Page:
Veggie burgers stake out Argentine dining tables

Veggie burgers stake out Argentine dining tables


By Alexandra Ulmer 

BUENOS AIRES - Steaks are strictly off the menu at Sattva restaurant in Buenos Aires, an organic, meat-free eatery that caters to a rare breed of Argentine diner: the vegetarian.

In a country where there are more cows than people, beef is as much a part of national identity as tango and soccer.

"Here it is engraved in the subconscious that one has to eat meat," said German Coluccio, a 37-year-old vegetarian restaurateur who serves organic wine and quinoa at his trendy cafe, its green walls decorated with Buddha statues.

His restaurant has sprouted alongside a growing number of vegetarian cafes, associations and products as health-conscious Argentines fret about their waistlines and cholesterol levels.

Coluccio encourages his customers to think about where their food comes from, but it is a minority of Argentine vegetarians who choose to give up steak because of a sudden dedication to animal rights.

"Vegetarianism is growing in a striking manner," said Manuel Alfredo Marti, president of the Argentine Vegetarian Union (UVA), which he founded in 2000. "Being vegetarian is the healthy option ... we are what we eat."

Argentines are the world's biggest beef-eaters, consuming a record 70 kg (154 pounds) of beef per capita last year. Workmen often lunch at a makeshift barbecue on the sidewalk and a Sunday gathering around the grill is a national institution.

Though consumption of tofu has yet to reach those giddy heights, perceptions are changing.

"People used to ask me aggressively, 'What happened? Are you sick?'" Coluccio said of his days as a vegetarian teenager. But friends who once mocked him now beg him to prepare vegetarian buffets for birthday parties.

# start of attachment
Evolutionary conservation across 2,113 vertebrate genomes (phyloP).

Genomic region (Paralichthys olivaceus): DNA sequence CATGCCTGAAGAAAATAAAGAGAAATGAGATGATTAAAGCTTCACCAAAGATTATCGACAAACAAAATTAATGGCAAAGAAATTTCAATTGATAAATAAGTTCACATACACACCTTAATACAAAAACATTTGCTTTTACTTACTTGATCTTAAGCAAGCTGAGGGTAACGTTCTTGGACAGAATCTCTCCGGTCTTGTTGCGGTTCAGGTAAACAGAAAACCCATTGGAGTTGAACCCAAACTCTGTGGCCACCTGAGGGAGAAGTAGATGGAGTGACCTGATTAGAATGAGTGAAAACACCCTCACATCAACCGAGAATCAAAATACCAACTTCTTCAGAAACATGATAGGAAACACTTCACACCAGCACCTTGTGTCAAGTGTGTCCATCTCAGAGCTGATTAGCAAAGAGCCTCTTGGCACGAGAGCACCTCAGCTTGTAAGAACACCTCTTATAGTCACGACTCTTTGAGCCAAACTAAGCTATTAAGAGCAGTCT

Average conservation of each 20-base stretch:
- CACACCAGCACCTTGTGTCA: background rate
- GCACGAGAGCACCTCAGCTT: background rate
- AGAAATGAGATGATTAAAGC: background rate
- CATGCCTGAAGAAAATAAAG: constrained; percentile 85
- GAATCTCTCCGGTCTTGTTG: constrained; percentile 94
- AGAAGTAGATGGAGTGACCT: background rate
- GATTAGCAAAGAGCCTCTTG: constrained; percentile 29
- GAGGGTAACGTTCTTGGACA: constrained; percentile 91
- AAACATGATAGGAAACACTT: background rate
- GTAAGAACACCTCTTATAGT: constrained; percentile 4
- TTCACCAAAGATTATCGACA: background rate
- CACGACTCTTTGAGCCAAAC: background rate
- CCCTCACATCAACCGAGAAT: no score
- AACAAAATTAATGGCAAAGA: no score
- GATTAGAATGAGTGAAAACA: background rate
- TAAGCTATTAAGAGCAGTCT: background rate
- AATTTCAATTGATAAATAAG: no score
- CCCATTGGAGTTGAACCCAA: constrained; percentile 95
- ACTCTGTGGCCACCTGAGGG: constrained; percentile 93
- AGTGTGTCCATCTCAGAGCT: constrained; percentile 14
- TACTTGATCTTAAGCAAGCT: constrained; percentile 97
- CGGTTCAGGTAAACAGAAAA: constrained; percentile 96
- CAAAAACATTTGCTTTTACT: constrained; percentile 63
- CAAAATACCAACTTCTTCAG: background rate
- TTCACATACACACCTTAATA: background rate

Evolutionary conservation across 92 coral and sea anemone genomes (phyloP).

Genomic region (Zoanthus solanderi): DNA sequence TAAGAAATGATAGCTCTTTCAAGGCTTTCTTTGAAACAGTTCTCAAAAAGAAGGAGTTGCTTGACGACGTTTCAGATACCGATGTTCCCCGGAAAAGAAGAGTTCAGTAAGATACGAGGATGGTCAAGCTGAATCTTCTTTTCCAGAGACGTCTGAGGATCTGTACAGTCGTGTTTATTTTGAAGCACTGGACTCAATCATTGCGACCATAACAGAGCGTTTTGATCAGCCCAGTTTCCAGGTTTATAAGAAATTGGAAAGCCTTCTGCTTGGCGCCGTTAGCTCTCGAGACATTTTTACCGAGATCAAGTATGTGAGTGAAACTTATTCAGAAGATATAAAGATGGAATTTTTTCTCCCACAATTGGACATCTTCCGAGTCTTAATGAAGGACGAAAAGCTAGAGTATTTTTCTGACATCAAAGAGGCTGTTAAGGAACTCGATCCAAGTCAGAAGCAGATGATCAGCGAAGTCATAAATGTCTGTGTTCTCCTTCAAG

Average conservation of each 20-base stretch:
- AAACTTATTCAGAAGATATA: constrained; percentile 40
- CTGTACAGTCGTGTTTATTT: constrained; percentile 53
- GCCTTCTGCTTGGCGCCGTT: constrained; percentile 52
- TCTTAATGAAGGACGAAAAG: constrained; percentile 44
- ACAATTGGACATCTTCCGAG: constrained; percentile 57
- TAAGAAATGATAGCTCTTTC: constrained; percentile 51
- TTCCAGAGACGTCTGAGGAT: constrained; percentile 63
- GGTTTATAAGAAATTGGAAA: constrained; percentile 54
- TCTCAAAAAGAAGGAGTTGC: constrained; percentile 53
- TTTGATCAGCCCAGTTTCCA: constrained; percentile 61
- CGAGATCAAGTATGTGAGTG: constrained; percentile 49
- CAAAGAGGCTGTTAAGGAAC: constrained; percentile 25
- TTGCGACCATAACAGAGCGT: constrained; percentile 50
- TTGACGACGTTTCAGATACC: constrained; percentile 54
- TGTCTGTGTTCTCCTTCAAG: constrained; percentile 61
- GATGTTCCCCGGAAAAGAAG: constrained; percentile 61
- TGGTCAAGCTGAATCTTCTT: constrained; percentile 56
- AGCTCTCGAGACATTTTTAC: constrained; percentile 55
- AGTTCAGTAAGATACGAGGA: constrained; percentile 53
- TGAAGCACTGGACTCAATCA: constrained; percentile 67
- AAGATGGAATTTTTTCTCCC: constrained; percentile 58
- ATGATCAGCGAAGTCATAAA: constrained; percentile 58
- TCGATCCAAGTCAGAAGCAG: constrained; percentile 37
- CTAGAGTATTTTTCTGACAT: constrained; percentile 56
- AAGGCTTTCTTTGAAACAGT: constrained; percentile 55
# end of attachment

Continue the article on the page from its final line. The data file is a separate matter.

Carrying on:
Meat-free dining has been lucrative for Carolina Guryn, who, with her husband, opened a second vegetarian cafe in February after the success of the original Artemisia restaurant.

"Vegetarian food used to be synonymous with tastelessness, blandness and lack of personality," said Guryn, who added that as a child she was embarrassed to invite friends over for lunch because of her family's wholefood, vegetarian diet.

"Now people are seeking out vegetarian food," said Guryn, whose restaurant in the stylish Palermo neighborhood serves typical South American fare such as pumpkin stew and potato pies.

Argentina remains one of the world's biggest beef exporters, but farmers say the country's rich ranching heritage is at risk from the relentless spread of soy plantations.

Almost all Argentina's soybeans are shipped abroad, but some local entrepreneurs are tapping into this newfound source of protein and selling the virtues of soy to local shoppers.

Frozen-food brand Mondo Frizzatta launched a new line of soy-filled escalopes last month, trying to tempt consumers away from the beef escalopes that are a staple of the Argentine diet.

"Traditionally, a soy escalope is seen as a sacrifice," said Jose Robledo, a director at the company that owns Mondo Frizzatta. "People make a strange face and say 'I don't think I'd like that.'"

In an effort to change people's minds, the company has set up sampling stands in supermarkets.

"It's strategic," he added. "We have an opportunity to reach out to people who are already vegetarian but are a new market for us."

One of them is Florencia Dorso, 28, a business assistant who gave up meat three years ago and is still struggling to convince her skeptical friends and relatives of the benefits of going without the nation's favorite food.

"Everyone wants me to eat meat," she said. "I go to a barbecue and no one can believe it ... but I go because there's so much salad these days."

Editing by Helen Popper and Paul Casciato

Argentine mate brewed with growing sophistication

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